The State of Utah has become the first state in the nation to require law enforcement to obtain a warrant to obtain electronic data held by third parties such as wireless providers, email providers, search engines, or social media companies. House Bill 57, sponsored by State Representative Craig Hall (R) was signed by Governor Gary Herbert last week. Last year, the Supreme Court ruled in Carpenter v. United States that the Fourth Amendment protects location records generated by mobile phones. Recognizing that other types of data were in equal need of protections, Chief Justice John Roberts, writing for the Court, said "legislation is much preferable to the development of an entirely new body of Fourth Amendment case law." Utah took that advice and passed broad protections for essentially all data held by third-parties, with exceptions in emergency circumstances. EPIC filed an amicus brief in the Carpenter case, has recommended updates to the Electronic Communications Privacy Act, and recently proposed a comprehensive strategy for Congress to update federal law after the Carpenter decision.
  • Idaho Enacts Law Requiring Transparency in Pre-Trial Risk Assessments » (Mar. 28, 2019)
    Idaho became the first state to pass a law specifically promoting transparency, accountability, and explainability in pre-trial risk assessment tools. Pre-trial risk assessments are algorithms that help inform sentencing and bail decisions for defendants. The law prevents a trade secrecy or IP defense, requires public availability of “all documents, data, records, and information used by the builder to build or validate the pretrial risk assessment tool,” and empowers defendants to review all calculations and data that went into their risk score. The law became effective on July 1, 2019. EPIC has consistently advocated for Algorithmic Transparency and urges jurisdictions to use the Universal Guidelines for Artificial Intelligence as a guideline for AI policy.
  • EPIC to Senate Committee: Privacy Rules Can Help Level Playing Field for Small Business » (Mar. 26, 2019)
    In advance of a hearing on "Small Business Perspectives on a Federal Data Privacy Framework," EPIC has sent a statement to the the Senate committee on consumer protection. EPIC said that over the last two decades, an absence of privacy regulation has led to a growing concentration of internet services. "Privacy rules could help level the playing field," EPIC said. EPIC also warmed against preempting state laws, citing California's data breach legislation as an example. "A federal law that preempted California's ability to respond to new threats would have placed consumers and businesses at risk," EPIC said.
  • California AG Proposes Stronger Enforcement for State Privacy Law » (Feb. 28, 2019)
    The attorney general of California has unveiled legislation that would strengthen the California Consumer Privacy Act. The new bill would enable consumers to enforce their rights in court. The proposal comes as California seeks to implement the Consumer Privacy Act. In testimony for the US Congress, EPIC has explained that the “most effective way to improve data security is to establish a private right of action.” At present, there are hundreds, perhaps thousands, of substantial privacy complaints pending before the Federal Trade Commission. The EPIC State Policy Project monitors privacy bills nationwide.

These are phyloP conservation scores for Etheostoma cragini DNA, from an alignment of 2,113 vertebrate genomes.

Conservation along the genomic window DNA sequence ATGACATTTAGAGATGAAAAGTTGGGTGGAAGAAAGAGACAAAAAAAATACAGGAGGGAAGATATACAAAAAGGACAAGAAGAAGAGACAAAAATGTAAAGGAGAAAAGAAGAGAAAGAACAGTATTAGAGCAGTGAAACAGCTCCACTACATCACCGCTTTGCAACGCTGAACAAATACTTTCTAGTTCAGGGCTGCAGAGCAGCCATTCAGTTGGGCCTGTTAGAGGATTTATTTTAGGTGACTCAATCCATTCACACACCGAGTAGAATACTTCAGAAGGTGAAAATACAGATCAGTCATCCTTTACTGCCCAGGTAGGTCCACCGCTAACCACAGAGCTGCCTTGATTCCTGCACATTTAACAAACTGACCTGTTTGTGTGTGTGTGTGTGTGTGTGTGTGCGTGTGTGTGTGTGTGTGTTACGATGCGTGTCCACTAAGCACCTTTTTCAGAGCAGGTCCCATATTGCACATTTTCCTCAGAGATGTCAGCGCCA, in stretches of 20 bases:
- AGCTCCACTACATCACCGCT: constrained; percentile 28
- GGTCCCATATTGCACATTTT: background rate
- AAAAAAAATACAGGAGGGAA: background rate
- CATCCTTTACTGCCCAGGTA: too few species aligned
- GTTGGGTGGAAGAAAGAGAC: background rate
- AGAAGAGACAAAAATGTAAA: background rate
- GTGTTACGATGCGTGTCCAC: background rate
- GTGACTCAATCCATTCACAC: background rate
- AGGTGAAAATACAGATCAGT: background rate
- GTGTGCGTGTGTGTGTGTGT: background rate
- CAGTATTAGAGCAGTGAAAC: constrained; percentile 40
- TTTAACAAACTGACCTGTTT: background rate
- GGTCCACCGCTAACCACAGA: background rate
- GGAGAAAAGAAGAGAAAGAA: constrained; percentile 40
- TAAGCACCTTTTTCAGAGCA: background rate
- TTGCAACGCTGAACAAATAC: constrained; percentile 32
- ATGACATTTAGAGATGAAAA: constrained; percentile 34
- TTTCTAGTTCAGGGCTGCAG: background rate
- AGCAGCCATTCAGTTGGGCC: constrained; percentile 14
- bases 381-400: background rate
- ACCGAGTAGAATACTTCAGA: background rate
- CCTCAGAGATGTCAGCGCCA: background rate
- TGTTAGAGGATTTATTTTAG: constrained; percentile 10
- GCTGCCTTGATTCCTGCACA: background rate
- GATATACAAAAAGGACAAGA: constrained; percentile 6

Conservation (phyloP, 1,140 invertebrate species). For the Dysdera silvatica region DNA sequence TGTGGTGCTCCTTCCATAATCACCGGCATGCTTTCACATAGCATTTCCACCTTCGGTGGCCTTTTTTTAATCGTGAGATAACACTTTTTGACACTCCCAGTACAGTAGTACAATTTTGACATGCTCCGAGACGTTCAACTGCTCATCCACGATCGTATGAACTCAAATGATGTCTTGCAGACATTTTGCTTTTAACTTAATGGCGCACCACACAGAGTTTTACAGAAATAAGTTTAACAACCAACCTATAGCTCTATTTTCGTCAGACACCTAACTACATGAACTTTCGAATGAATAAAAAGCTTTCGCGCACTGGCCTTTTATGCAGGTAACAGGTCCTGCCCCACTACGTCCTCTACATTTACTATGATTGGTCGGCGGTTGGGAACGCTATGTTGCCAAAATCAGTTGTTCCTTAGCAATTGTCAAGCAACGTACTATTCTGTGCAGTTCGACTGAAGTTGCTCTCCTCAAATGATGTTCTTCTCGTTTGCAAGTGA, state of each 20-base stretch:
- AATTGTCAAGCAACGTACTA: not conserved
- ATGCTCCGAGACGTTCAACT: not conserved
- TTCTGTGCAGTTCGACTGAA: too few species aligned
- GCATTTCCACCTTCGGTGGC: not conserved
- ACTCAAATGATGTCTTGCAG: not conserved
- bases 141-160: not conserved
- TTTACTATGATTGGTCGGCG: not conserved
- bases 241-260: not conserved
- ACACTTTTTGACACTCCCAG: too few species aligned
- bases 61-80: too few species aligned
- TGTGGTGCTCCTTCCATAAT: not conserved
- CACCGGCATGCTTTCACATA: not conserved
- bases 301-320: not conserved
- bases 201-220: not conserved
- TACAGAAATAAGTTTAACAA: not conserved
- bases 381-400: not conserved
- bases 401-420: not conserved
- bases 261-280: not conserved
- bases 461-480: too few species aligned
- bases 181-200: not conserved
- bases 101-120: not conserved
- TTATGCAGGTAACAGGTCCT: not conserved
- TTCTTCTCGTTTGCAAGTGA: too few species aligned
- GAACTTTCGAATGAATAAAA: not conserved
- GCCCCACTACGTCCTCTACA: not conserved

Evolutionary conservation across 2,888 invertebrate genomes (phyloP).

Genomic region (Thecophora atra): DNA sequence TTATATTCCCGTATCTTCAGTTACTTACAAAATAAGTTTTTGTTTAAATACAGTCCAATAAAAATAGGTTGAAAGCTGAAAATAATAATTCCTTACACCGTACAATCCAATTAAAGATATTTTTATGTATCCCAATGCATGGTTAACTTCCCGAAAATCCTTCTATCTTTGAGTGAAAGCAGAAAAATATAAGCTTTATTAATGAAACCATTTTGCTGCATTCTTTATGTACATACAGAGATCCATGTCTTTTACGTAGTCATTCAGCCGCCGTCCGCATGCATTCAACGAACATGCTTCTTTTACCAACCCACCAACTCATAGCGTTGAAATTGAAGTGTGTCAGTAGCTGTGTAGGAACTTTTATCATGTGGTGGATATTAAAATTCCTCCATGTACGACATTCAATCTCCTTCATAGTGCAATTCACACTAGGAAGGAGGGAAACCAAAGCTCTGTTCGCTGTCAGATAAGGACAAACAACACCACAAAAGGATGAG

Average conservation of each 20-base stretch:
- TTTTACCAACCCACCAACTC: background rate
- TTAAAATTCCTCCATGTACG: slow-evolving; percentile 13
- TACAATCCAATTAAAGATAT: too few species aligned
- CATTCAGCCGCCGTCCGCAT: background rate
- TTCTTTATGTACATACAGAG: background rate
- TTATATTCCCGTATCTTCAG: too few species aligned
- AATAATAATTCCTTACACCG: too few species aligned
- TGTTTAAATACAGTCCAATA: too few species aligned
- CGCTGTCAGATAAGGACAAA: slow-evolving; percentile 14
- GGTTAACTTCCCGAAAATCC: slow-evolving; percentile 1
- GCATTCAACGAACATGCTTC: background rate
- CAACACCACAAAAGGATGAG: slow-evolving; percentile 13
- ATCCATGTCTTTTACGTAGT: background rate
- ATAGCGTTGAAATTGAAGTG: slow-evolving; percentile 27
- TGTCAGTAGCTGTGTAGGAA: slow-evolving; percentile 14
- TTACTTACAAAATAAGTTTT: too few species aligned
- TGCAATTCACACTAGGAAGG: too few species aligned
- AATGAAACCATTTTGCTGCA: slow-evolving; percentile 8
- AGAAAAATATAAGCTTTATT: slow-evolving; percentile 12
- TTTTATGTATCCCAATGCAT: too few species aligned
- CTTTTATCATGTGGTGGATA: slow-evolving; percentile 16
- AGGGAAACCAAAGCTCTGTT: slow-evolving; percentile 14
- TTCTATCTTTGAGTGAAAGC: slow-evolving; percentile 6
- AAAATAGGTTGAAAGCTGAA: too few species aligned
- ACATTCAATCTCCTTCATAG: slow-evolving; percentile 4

• State Consumer Protection Report Highlights Privacy Cases » (Feb. 12, 2019)
    A recent report by the Center for State Enforcement of Antitrust and Consumer Protection Laws highlighted major privacy actions by state attorneys general, including New York's lawsuit against Apple for the FaceTime bug and California's settlement with Aetna for sending letters that revealed, through an oversized clear window, that the recipient was taking HIV-related medication. Several Attorneys General, including the DC attorney general, have sued Facebook over the Cambridge Analytica scandal. EPIC opposes federal preemption of state law, has defended the enforcement powers of state attorneys general, and established the EPIC State Policy Project to highlight model state privacy law.
  • New Hampshire Voters Establish Constitutional Right to Informational Privacy » (Nov. 8, 2018)
    New Hampshire voters overwhelmingly approved a ballot measure that guarantees a constitutional right to information privacy in the state. The measure, which received 80% of the vote, amends Article 2 in the New Hampshire Bill of Rights providing that "an individual's right to live free from governmental intrusion in private or personal information is natural, essential, and inherent." New Hampshire joins a growing number of states with constitutional privacy protections. EPIC Advisory Board member David Flaherty has written about the development of constitutional privacy protections. EPIC regularly files amicus briefs supporting state privacy rights. In a recent amicus brief concerning the OPM data breach, EPIC argued that the right to information privacy exists in the federal Constitution.
  • California Bans Anonymous Bots, Regulates Internet of Things » (Oct. 2, 2018)